Join My Free Trial Lesson

I’ve been hearing a lot of talk about this persistent problem of no-shows for free (or even paid/low-cost) trial lessons. I have to admit that in the 6+ years of teaching 1:1 students I have had very few no-show instances, and so this phenomenon piqued my interest.


When I began sharing my free trial system on forums I realized that perhaps there’re a lot of other online teachers out there who might experience no-shows, so today’s post is all about setting up a free trial lesson system.


Note: I will be showing some of the tools I’ve used in the past, but you can use tools you’re more familiar with. What you do need is the system that works and doesn’t fail (most of the time).


You might be frustrated because you’re working with this specific clientele segment that just enjoy not showing up for classes, but you can change that tendency just by creating a system.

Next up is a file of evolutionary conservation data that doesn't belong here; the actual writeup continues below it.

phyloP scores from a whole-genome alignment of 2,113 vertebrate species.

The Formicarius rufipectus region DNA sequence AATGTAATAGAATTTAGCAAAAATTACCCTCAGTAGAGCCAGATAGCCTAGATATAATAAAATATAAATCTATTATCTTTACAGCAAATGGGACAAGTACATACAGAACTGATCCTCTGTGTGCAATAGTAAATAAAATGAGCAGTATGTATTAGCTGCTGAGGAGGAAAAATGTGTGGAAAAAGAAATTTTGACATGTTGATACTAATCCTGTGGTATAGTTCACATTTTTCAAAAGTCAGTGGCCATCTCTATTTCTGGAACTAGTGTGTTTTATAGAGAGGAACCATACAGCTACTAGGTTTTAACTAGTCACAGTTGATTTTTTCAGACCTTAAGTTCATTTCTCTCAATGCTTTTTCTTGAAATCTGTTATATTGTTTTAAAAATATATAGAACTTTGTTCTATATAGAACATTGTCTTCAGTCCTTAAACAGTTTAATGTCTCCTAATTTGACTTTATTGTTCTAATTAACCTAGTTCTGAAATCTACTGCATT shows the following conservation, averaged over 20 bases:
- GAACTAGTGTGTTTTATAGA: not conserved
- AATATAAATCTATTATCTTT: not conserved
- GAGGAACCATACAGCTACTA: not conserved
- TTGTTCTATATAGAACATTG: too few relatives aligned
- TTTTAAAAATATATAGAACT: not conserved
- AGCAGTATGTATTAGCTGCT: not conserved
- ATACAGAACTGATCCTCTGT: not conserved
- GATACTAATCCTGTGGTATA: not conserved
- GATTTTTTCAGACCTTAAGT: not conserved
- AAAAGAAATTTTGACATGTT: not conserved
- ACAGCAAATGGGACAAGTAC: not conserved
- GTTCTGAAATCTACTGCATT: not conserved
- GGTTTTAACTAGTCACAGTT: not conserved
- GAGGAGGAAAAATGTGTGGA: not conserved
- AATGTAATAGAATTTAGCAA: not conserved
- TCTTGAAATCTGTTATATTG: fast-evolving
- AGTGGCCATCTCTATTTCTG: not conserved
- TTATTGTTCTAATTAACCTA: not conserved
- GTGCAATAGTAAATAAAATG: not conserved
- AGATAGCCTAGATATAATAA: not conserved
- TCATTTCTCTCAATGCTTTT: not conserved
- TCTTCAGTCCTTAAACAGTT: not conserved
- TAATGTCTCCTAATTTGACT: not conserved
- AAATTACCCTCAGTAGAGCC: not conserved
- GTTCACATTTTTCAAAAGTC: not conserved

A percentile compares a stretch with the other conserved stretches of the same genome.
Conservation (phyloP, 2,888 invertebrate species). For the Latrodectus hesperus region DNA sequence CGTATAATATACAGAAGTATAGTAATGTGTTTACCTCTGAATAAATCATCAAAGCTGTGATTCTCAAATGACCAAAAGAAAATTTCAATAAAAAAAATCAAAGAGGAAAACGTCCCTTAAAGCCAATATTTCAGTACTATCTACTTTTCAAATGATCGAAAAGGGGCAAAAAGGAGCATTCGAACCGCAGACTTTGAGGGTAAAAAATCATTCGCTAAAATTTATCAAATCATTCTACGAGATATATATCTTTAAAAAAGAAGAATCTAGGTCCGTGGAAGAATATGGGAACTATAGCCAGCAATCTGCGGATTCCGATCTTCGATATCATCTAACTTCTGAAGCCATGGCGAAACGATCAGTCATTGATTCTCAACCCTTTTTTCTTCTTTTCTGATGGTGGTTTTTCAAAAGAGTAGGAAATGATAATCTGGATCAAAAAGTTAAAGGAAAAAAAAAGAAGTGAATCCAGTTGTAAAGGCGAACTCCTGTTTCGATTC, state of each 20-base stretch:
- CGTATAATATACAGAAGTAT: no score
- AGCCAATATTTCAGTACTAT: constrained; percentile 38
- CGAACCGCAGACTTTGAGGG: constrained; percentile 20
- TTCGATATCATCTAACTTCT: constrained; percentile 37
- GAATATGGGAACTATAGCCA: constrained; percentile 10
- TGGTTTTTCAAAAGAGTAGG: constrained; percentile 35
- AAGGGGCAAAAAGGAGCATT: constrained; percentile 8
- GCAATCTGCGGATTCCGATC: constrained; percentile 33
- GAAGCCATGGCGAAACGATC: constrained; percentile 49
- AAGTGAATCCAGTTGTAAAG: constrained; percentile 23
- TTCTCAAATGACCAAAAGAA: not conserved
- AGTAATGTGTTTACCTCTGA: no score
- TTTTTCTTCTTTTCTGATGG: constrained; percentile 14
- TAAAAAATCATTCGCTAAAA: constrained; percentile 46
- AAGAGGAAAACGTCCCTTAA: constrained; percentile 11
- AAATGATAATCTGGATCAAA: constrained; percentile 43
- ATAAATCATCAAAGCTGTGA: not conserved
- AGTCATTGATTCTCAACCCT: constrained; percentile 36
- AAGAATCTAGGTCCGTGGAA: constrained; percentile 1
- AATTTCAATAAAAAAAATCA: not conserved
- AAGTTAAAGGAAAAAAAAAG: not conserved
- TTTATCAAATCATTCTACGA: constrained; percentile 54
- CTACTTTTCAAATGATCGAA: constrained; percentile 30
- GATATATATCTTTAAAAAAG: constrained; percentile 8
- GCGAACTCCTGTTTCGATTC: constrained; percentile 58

What’s a system?


In business, a system is a set up process that allows you to streamline tedious and repetitive parts of your work (like scheduling a free session) in a way that is effective and less time-consuming for you.


A lot of things have changed since I wrote this post initially in 2016. Now in 2021 there are many scheduling software services that allow you to schedule seamlessly. The one I use is called Acuity Scheduling. Every part of the process that I’m describing below can be set up and automated with Acuity once and you will not need to do anything manually.